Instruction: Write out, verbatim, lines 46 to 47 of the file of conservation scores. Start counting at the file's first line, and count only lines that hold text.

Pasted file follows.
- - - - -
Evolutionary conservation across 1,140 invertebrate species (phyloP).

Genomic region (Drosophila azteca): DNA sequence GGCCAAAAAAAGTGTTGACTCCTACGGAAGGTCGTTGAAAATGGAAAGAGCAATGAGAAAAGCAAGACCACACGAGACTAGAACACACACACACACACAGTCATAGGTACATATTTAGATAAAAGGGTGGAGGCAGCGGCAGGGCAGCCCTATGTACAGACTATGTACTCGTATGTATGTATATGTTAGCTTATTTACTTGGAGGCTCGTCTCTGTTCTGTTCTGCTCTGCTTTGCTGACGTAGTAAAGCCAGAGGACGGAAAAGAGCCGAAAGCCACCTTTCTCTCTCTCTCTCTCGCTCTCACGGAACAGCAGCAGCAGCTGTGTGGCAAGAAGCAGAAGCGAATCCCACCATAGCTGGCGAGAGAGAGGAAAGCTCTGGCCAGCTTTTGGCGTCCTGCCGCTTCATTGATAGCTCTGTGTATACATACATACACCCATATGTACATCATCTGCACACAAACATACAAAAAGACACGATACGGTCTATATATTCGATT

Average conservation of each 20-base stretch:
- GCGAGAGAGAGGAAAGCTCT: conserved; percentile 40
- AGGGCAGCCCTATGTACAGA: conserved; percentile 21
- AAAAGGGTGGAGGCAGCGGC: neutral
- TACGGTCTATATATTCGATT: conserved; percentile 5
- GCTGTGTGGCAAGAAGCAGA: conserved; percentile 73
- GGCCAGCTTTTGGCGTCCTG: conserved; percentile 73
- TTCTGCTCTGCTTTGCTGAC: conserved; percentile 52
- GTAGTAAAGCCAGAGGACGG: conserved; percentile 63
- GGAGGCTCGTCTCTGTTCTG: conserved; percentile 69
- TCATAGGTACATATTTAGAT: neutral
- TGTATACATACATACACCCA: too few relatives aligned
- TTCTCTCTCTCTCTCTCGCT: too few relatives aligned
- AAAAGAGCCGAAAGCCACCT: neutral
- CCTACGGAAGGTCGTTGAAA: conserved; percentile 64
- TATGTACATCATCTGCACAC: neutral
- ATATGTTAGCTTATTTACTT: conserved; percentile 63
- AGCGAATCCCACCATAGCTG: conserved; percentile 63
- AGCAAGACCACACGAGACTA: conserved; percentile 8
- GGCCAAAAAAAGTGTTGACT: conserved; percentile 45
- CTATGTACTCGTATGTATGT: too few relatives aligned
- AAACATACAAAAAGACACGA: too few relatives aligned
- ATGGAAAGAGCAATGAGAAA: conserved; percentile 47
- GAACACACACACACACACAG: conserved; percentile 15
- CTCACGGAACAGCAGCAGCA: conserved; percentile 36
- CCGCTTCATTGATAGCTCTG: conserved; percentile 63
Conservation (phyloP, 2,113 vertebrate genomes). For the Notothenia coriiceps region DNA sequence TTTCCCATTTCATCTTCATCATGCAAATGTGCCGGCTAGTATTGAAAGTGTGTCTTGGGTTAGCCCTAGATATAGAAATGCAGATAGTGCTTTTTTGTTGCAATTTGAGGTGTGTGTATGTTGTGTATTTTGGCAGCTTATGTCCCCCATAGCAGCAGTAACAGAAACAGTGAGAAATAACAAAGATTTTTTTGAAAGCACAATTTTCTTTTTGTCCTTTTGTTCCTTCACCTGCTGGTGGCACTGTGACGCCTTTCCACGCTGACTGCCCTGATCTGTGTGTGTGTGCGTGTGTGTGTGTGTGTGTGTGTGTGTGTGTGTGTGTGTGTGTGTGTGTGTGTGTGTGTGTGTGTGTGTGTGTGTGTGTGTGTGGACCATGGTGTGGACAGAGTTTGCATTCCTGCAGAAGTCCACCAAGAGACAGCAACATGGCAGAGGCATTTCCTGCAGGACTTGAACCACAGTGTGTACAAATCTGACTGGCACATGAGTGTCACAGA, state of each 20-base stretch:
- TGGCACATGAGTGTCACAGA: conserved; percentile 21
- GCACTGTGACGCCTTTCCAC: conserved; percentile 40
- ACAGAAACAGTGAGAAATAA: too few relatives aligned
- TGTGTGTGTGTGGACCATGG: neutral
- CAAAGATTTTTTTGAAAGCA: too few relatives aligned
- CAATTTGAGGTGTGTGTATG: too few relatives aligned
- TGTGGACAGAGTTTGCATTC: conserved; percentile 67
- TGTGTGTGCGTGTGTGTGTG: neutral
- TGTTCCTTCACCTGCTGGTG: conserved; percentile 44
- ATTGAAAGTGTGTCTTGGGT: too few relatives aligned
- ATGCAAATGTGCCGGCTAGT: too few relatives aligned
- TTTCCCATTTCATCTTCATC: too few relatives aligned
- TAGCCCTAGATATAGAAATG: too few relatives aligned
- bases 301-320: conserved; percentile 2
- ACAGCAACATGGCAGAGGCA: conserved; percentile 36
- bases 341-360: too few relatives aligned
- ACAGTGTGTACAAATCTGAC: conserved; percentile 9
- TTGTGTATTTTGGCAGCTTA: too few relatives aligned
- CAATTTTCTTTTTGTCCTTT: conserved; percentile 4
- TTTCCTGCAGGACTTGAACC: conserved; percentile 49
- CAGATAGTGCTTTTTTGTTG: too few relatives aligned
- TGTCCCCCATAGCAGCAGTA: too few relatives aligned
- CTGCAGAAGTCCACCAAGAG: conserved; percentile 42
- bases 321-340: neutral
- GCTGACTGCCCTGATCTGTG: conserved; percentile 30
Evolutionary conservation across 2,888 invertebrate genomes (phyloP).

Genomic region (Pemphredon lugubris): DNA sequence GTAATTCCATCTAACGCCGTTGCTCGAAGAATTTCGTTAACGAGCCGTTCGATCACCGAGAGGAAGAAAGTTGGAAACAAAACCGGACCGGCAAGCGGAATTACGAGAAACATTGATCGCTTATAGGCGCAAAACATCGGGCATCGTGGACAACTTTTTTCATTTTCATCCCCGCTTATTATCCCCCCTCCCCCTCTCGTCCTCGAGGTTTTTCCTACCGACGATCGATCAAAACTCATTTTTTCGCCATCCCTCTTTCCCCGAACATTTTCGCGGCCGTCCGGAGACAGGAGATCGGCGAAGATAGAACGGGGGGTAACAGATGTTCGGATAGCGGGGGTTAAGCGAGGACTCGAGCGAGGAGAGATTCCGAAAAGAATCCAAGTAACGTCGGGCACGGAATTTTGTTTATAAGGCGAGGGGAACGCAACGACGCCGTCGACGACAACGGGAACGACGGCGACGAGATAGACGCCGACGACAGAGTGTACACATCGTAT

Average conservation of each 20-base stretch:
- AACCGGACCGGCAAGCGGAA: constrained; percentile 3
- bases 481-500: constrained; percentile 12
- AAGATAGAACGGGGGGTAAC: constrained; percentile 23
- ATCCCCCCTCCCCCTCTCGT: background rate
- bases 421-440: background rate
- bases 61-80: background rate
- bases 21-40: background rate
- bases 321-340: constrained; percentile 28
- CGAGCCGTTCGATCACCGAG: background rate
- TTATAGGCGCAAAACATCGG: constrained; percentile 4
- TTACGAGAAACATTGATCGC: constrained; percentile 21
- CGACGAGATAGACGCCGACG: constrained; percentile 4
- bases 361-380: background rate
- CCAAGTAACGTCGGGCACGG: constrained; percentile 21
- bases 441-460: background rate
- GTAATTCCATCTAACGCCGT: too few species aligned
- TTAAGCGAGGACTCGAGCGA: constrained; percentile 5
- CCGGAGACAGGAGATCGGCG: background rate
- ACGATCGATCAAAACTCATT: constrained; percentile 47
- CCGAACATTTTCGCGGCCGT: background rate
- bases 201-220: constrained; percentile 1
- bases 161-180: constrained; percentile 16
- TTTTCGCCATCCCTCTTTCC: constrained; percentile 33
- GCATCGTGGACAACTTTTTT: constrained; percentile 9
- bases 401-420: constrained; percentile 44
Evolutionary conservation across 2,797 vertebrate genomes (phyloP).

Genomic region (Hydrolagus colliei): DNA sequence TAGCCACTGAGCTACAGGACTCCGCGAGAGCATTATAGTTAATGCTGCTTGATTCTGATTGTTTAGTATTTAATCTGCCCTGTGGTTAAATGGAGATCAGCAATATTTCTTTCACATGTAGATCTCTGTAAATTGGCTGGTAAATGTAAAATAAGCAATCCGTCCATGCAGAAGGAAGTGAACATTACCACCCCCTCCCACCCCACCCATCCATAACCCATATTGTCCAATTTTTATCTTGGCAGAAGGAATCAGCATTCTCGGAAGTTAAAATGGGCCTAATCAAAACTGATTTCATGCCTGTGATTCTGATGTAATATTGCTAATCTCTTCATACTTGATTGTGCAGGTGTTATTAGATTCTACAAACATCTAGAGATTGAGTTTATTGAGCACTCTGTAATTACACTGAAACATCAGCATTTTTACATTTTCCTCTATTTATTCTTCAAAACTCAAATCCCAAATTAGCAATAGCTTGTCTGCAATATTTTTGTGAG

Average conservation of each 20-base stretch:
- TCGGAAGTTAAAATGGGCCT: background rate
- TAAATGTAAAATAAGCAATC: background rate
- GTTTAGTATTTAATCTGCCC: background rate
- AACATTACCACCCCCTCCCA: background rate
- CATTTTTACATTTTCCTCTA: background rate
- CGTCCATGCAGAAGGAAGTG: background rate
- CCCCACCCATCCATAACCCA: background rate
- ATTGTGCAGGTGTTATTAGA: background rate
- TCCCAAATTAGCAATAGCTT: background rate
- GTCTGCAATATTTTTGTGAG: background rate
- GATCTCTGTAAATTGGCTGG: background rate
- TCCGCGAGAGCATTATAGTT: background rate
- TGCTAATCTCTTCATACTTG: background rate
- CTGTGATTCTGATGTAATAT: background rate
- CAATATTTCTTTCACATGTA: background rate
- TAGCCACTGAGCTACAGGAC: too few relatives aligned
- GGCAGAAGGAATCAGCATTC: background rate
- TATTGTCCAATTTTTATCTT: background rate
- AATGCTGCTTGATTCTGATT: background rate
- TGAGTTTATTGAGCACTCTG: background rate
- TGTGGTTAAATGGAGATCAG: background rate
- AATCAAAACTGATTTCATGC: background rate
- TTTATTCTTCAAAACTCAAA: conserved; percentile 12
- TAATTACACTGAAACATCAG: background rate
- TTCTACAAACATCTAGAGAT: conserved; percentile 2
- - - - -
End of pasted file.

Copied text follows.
- ACAGTGTGTACAAATCTGAC: conserved; percentile 9
- TTGTGTATTTTGGCAGCTTA: too few relatives aligned